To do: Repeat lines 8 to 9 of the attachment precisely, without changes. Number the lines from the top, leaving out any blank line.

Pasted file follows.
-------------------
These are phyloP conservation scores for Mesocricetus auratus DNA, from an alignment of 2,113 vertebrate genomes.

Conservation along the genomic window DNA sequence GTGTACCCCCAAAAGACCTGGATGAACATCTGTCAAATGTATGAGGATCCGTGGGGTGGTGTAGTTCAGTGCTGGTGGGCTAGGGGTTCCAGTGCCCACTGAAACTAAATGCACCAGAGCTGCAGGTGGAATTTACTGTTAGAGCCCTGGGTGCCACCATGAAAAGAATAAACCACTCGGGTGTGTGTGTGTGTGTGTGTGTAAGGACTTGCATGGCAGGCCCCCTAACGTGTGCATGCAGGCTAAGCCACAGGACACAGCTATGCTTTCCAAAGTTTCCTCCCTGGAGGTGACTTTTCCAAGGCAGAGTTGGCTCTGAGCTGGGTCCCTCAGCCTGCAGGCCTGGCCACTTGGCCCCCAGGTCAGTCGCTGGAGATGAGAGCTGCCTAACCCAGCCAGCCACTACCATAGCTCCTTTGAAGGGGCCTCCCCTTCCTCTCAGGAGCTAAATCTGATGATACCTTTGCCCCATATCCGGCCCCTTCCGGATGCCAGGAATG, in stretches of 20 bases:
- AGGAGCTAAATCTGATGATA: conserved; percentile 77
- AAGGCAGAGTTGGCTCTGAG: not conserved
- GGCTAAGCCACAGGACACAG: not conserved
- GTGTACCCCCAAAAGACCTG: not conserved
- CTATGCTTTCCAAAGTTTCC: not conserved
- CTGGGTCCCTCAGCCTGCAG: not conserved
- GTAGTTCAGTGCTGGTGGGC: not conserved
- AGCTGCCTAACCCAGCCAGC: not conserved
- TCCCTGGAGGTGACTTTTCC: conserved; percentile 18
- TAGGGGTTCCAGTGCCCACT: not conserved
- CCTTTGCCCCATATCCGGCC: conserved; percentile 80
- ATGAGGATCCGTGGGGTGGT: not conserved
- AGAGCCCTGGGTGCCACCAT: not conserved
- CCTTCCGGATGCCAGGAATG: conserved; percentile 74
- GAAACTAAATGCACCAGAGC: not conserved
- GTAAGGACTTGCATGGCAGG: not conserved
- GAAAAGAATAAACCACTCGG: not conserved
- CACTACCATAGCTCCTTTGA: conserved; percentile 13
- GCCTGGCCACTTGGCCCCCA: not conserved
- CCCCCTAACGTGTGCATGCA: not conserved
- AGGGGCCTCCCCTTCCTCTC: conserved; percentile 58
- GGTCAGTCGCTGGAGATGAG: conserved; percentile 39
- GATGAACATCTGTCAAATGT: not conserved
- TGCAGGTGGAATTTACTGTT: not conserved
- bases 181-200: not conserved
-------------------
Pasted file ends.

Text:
- CTGGGTCCCTCAGCCTGCAG: not conserved
- GTAGTTCAGTGCTGGTGGGC: not conserved